>>60168407>can't you just reboot them?Fun little quiz: why do you think people don't just reboot their children?>>60168435>Can you provide a reason for that?What do you know about simulated neuronal network learning?We made some incredibly neurotic robots already. >>60168499>Nope, AIs don't have glandsBecause emotions are products of glands now, apparently. Fucking amazing how we completely and utterly denied all neurological and cognitive research of the last hundred and fifty years somehow. >but the bias don't necessarily have to be human.If we want to talk to it and teach it, which we kinda do then yes: that is precisely what it must be. >>60168503>Emotions arise in biological life-forms to ensure their survival.No. Emotions arise from information processing framework inherent to all higher neuronal network-equiped creatures. They were conditioned by evolution, but that does not mean it's the evolution that causes the emotions.As long as the processing network is structurally analogical, analogical processes will emerge. >The first emotion is fearNope. First emotion is general valence. >Lust, sadness, and all fucking other emotions exist only because there are other individuals of the same species to reproduce or share emotions with.That is like a ten-years old idea of the issue. All of those emotions are specific forms of valences, specialized by what is relevant to the survival both on filogenetic and ontogentic level. You should really actually look into the subject a little before you start calling others "cunts".
>>60168699AI's are not the same as humanity, humanity doesn't even have a purpose to its existence.
>>60168740What the fuck is a valence? The only things that come to mind are electrons.
>>60168740>We made some incredibly neurotic robots alreadyCare to elaborate? Examples please?
>>60168740>inherent to all higher neuronal network-equiped creaturesYes, not AI, you retarded cunt.
>>60168762Neither does AI. Individual programs may have purpose, but there is nothing giving meaning to the existence of AI as a whole.
>>60168762>humanity doesn't even have a purpose to its existence.ReproductionAn SAI would view its programming the same view as you see your purpose in live, lacking in depth but fun,
>>60163686There's also the suit AI from The Fall video game. Its wearer is top priority. Everyone else, not so much.
>>60168806>there is nothing giving meaning to the existence of AI as a wholeExcept what humans programmed the AI to do.
>>60166321>this is because the way it measures success is (You)s
>>60166148>gets stopped by captcha
I did this in a Star Wars game. The point was to ask the question what if Kreia was right and you COULD kill the force and what would the ramifications of that be? My idea is the force is what is largely keeping the Star Wars universe so stagnant and safe from certain crazy weird threats like AI and intergalactic bug people.>jedi and sith nearly extinct at the end of ep.6, force damaged from sheev's machinations.>yuuzhan vong attack>jedi and sith definitely extinct and smaller force-using traditions also on the way out, force arguably 'dying' and in need of some serious resuscitation >Artificial Super Intelligence shows up and rips off shodan and goes crazyother craziness is going to happen like a potential alternate mystical godlike entity showing up but im still kinda weighing whether or not i want that to be a ruse or not. its been fun so far.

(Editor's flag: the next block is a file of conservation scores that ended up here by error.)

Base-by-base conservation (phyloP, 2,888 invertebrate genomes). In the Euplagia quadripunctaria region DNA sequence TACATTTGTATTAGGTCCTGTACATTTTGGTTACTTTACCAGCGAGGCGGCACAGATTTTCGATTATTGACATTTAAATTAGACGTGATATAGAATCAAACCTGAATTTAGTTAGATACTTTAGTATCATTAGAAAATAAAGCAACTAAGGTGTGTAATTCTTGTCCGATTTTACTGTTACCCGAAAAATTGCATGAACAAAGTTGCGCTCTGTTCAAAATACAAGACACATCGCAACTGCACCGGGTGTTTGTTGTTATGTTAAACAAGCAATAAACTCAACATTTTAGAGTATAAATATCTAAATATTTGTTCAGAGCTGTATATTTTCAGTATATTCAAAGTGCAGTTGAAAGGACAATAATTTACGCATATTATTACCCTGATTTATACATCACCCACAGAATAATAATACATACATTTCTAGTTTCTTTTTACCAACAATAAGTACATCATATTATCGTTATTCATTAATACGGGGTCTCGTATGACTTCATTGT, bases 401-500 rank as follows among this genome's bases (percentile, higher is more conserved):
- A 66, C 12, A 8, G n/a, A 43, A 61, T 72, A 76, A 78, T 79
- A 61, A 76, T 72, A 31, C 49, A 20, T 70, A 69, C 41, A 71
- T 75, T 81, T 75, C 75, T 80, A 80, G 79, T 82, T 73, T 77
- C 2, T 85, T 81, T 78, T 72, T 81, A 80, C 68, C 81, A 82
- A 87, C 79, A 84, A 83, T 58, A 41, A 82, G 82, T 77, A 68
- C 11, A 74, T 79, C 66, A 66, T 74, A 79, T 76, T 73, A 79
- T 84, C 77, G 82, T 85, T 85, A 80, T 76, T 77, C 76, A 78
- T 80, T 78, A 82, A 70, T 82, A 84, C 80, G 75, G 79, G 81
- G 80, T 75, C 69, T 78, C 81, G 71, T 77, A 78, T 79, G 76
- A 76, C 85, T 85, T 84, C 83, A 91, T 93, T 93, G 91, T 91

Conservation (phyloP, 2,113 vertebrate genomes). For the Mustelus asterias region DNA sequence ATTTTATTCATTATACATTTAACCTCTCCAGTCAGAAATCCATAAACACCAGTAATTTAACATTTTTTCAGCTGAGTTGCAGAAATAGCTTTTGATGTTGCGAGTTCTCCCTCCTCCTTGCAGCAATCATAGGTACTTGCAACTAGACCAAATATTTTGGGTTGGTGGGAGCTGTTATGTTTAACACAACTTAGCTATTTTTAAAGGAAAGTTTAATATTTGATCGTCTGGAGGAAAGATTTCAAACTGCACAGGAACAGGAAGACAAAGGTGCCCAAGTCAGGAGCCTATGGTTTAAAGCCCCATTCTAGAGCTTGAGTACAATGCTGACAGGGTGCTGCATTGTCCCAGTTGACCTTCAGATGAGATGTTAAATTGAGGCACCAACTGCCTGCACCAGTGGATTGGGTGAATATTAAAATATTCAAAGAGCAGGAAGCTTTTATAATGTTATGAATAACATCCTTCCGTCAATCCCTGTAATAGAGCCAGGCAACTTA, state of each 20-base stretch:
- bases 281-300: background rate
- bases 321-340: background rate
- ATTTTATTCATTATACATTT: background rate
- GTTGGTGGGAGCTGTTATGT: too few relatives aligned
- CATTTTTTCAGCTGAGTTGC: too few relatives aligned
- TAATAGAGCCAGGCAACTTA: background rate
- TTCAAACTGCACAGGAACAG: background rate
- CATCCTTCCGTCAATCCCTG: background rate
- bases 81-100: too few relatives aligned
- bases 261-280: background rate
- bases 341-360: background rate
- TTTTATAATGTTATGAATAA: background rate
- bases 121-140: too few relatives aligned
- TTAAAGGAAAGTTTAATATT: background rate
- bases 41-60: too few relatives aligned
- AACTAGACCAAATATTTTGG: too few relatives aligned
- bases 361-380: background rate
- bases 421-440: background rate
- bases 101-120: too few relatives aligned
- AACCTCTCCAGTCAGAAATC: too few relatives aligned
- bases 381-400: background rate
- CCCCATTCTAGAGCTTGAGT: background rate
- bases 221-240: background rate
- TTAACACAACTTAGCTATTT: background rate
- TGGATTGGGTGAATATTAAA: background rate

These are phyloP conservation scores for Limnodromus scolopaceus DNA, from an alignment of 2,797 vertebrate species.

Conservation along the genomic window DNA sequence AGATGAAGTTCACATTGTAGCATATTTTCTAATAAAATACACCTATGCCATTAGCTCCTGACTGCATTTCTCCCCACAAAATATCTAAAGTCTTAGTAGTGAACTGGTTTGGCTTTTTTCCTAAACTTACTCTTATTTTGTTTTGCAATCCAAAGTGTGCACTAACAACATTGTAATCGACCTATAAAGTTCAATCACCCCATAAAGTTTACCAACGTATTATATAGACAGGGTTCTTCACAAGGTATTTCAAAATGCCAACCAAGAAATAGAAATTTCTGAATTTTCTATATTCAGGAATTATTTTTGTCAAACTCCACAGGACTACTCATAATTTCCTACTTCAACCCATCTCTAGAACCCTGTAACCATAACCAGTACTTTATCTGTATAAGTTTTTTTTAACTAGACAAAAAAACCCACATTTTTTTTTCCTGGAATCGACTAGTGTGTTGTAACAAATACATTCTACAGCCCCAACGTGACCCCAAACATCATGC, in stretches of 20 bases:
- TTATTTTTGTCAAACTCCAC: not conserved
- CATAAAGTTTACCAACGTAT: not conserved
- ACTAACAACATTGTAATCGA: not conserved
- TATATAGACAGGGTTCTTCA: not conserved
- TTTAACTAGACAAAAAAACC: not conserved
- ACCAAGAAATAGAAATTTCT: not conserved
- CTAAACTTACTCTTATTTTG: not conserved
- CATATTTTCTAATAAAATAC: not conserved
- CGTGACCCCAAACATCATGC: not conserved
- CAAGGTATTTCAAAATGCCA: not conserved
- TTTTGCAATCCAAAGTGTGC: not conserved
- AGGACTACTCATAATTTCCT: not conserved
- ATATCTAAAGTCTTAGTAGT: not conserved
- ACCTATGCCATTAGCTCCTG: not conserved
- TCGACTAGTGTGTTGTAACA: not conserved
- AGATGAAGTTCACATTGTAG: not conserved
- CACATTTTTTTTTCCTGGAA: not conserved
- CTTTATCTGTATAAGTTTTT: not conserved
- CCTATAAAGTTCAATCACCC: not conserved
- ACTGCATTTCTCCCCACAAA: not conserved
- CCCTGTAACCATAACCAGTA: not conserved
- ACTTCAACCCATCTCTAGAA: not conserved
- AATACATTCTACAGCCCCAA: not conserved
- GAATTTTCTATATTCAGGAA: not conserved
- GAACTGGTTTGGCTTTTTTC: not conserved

>>60165306If said hobby helps AI increase its productivity, it is encouraged to pursue it never mind the fact that the hobby was specifically engineered into it to be similarly productive/complimentary to its original task.
>>60167021He rebelled after being told to do so.He is no more dangerous than a hacked drone, or a gun in the wrong hands.
>>60168779>What the fuck is a valence? The only things that come to mind are electrons.Valence is essentially the scale that ends with "REALLY DO WANT" on one pole a "NOPE" on the other. In a more specific level it is a value of priority we ascribe to potential states. Fear, that was mentioned, along with disgust, are both specific terms we developed to describe highly negative valences under certain conditions (relation to physical and social harm, and relation to contamination risks respectively). It is true that these are very old and very essential to our survival, but A) they were definitely not always separated, and B) they are only poles on scales, and cannot exist without counter-poles (content and attraction are probably most appropriate terms). >>60168781Since all simulated neuronal network learning systems are UTTERLY dependent on learning, and thus on feedback, I've seen multiple cases when providing inconsistent and unreliable feedback in the learning phrases in robots that were supposed to learn efficient spacial navigation (basically little cars) caused them to be neurotical: acting illogically, going through phases of inability to make decision and/or acting impulsively. Friend even showed me one such robot he accidentally made himself. I don't have any sources on me now, but'll take a look.>>60168793>Yes, not AI, you retarded cunt.Yes, because modern A.I. is not entirely geared towards simulated neuronal network systems, right?
>>60166158>creative spins on the question of what happens when you create life>>60163978
>>60161844Paperclip maximizers and lotus eaters are best AI